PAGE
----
Pours an orange-hued amber color with a fast-fading off-white, pink-tinted head.

The smell at first pour is of dried hops. A smell of cranberry sauce floats in carried on a bready malt foundation.

The flavors are a bit conflicting at first. Citrusy and resinous hop bitterness runs parallel to the tartness of the cranberry puree. Alas, the flavors begin the blend a bit as it warms. The mild malt backbone is revealed, yet never asserts itself. A bit of honey-like sweetness rolls forward and lies beneath. It's pretty good!

I expected to be disappointed, but am instead fairly pleased.

I enjoyed a gingersnap cookie with this beer!

Samuel Adams Cranberry Lambic – Boston Beer Company – 5.9% ABV

12 oz. bottle. Freshness date notched on label. Served in a SA perfect pint glass.
Note: I first sampled this beer about 8 years ago and was repulsed at just how overly-tart and acidic it was. It was instant indigestion. It took 3 Tums to quell the acid reflux.
Now, I cautiously try it once more. I do believe it has changed. Not my taste buds...the beer.
It pours a cloudy rust color with a pink-hued beige head, along with a fair amount of sticky lacing.
A smell of citrus and cranberries waft up at first pour. A smell of Wheaties is followed by a lightly pungent clovey yeasty aroma.
Tastes of cranberries (surprise!) and orange zest dominate early. The flavors evolve into citrus-dominated fruit cup with a taste of lightly sweetened Farina. An astringent acidic/sourness is noticed in the aftertaste, though not as bad as I remembered it.
The mouthfeel is a bit off-putting. There's a raspy, dryness to it which creates a desperate need for a water wash down.
As bad as that may sound, it's not really. In fact, it's pretty good in an unusual way.

Cranberry Beer is an oddball beer that you need to approach with an open mind. It will pair very nicely with your turkey dinner or the inevitable turkey sandwiches with all the fixins’ later in the evening.

Next week: The Big Beers cometh.


Quote: To his students on drinking beer…“Yes I said, try tastin’ it. Don’t look so damned surprised. It won’t poison you and you’ll learn to enjoy it for its own sake” – Ruthven Todd (1914-1978)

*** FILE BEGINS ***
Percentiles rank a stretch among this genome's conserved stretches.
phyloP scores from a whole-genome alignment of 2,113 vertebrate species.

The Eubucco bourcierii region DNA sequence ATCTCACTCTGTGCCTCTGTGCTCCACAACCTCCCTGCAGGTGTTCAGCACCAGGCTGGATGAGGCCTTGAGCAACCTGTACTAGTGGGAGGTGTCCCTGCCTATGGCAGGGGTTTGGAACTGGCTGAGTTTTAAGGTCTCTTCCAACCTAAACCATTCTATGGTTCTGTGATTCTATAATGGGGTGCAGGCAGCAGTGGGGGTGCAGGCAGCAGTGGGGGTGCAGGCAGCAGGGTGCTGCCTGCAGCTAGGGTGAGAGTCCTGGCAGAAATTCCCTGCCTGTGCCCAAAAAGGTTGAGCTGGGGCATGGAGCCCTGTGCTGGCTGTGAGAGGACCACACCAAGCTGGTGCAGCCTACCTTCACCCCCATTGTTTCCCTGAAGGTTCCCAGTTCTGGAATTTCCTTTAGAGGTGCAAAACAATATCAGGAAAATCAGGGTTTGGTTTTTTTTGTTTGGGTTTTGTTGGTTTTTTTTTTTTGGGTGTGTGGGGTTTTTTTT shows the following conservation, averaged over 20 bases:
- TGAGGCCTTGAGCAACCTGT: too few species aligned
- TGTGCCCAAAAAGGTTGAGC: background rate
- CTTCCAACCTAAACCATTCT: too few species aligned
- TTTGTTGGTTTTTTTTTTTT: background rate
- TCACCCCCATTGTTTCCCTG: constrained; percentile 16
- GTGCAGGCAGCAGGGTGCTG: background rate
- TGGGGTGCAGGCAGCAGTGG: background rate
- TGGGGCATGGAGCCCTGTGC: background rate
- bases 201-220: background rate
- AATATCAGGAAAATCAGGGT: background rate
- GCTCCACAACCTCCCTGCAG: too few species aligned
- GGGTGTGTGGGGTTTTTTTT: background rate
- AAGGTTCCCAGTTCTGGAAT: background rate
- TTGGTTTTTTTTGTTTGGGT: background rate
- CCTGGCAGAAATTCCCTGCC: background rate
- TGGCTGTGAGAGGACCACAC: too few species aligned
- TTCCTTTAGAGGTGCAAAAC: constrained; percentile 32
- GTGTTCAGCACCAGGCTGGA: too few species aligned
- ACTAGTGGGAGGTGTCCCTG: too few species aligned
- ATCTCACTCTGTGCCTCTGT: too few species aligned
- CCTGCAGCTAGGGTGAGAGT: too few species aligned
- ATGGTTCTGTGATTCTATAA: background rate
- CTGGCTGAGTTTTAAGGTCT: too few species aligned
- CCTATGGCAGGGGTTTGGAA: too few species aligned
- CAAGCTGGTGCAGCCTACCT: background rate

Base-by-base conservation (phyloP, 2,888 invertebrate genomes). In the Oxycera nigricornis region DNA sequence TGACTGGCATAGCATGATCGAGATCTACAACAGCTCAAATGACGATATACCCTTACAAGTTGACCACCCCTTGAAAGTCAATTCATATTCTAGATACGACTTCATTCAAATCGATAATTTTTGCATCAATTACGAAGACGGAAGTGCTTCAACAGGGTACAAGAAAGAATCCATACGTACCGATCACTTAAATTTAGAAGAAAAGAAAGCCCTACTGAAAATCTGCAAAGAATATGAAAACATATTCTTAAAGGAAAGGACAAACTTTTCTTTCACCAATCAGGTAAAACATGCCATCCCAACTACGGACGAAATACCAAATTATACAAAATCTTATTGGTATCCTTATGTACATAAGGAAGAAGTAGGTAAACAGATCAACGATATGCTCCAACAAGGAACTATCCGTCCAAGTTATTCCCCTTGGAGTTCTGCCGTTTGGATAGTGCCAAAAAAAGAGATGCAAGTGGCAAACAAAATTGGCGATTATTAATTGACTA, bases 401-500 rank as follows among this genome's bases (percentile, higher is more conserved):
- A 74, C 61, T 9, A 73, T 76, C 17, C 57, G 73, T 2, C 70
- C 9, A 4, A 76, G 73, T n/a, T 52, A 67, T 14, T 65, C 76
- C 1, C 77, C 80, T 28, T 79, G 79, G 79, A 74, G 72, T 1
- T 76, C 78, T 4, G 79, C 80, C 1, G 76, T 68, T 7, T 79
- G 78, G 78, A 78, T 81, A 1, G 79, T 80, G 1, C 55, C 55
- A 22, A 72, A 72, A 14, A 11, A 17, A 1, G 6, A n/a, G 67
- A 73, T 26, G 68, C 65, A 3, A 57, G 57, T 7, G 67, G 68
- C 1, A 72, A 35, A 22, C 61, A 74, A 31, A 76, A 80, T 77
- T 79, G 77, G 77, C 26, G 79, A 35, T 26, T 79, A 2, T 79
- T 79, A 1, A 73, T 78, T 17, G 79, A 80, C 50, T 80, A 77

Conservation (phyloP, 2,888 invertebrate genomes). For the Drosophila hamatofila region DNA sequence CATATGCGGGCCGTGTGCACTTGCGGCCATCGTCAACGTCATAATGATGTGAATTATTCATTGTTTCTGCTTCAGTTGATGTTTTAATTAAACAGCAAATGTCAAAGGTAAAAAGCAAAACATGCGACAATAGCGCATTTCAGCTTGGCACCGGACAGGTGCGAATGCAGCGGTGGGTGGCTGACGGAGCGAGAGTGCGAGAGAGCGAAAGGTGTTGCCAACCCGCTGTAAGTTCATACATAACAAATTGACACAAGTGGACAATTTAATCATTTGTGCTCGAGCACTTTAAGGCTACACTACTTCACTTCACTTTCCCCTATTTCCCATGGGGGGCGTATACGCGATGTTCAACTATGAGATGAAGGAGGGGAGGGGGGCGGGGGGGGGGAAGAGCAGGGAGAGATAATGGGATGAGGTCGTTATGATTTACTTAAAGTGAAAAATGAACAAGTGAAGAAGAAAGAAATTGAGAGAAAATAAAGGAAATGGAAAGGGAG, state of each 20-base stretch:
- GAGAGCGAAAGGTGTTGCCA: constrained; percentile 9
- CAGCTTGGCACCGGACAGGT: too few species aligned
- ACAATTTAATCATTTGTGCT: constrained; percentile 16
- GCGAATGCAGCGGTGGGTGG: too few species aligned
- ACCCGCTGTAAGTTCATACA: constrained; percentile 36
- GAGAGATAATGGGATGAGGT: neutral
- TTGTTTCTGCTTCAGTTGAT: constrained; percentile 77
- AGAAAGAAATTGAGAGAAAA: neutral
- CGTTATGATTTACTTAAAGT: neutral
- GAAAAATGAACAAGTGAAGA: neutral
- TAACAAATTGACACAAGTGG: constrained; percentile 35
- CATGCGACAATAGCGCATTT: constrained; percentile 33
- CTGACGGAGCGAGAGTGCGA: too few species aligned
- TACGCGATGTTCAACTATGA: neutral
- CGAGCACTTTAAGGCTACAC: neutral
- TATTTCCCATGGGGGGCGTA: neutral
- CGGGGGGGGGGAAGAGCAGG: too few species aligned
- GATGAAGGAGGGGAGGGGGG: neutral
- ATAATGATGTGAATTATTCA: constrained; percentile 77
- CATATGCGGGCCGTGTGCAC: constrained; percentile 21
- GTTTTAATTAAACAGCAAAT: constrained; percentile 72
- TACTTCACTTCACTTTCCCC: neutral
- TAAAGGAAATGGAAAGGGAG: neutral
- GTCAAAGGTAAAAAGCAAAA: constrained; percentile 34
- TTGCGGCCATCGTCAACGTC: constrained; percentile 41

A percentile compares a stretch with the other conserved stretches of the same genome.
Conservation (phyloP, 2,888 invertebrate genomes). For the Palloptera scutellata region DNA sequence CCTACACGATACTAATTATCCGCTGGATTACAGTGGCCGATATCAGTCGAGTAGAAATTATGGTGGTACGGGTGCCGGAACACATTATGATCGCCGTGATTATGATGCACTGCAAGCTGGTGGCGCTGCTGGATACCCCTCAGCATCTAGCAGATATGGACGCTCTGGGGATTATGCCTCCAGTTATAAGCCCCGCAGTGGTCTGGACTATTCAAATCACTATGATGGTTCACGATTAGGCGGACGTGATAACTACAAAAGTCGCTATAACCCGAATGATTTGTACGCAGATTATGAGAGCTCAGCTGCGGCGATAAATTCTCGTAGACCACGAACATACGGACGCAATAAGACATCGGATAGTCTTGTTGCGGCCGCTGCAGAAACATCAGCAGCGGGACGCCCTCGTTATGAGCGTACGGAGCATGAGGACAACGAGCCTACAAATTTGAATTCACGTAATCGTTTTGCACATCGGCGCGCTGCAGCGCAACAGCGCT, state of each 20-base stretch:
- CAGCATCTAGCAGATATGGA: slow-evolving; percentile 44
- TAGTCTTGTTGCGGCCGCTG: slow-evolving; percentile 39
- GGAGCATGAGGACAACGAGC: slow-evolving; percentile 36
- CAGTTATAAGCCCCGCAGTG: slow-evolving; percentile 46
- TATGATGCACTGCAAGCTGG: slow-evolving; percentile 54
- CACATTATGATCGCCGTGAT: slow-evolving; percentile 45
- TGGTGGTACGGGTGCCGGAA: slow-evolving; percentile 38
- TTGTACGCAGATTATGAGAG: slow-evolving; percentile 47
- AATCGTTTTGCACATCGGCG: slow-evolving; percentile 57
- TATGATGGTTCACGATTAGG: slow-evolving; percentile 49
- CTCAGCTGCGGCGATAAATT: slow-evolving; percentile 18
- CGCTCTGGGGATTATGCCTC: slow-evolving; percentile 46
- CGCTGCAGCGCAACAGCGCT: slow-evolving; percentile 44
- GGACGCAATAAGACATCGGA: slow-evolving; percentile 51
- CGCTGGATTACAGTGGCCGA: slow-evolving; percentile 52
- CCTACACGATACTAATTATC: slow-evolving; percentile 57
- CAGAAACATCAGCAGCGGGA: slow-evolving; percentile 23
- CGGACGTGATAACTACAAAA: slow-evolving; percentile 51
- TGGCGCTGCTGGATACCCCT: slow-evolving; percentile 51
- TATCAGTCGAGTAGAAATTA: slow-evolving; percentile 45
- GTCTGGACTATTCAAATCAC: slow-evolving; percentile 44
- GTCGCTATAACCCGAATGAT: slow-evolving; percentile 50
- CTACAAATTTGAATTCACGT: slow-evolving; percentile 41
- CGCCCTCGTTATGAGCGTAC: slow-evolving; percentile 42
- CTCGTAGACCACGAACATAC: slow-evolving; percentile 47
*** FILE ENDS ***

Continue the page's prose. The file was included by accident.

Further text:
Monday, November 14, 2011

Beer style of the week; Old Ale

Week 39

Oh boy, where to begin…While “Old Ale” is indeed a specific beer style, there are various interpretations and theories about what the style actually is and where it originated. Some say its origins are tied to “Stock Ales”, an aged sharper, stronger version of a Mild Ale. Barkeeps in the 1800s are said to have added portions of strong “Old Ale” to a fresh Mild Ale, creating a hybrid custom-tailored ale to the customer’s liking. Another theory, keeping more in line with modern brewing, claim that the style is created by adding aged ale (with living yeast) to a Stock Ale in the secondary fermentation. The result is a full (not heavy) body. It’s a stronger, darker, somewhat fruity, tarter, and sometimes slightly more acidic and/or sour ale. The smell and distant taste of green hard wood is not uncommon to the style.

Many Old Ales today, are barrel-aged in Scotch or other hard liquor wooden vessels. The alcohol by volume (ABV) levels varies greatly within the Old Ale style range (from 4% - 13% ABV). In recent years some brewers have taken liberty with the style’s name and have created super strong ales that probably are more related to Barley Wines or American or English Strong Ales. Some might argue there is no difference between a Barley Wine and an Old Ale, and they would be wrong. The part about adding a living aged ale to a Stock Ale in the fermentation gives it its unique style.

This week we’ll try to focus on winter-warming ales of 5.7% ABV and up that have maintained the basic Old Ale characteristics listed above.

From the land of origin

Theakston Old Peculiar – TR Theakston LTD – Yorkshire, England – 5.7% ABV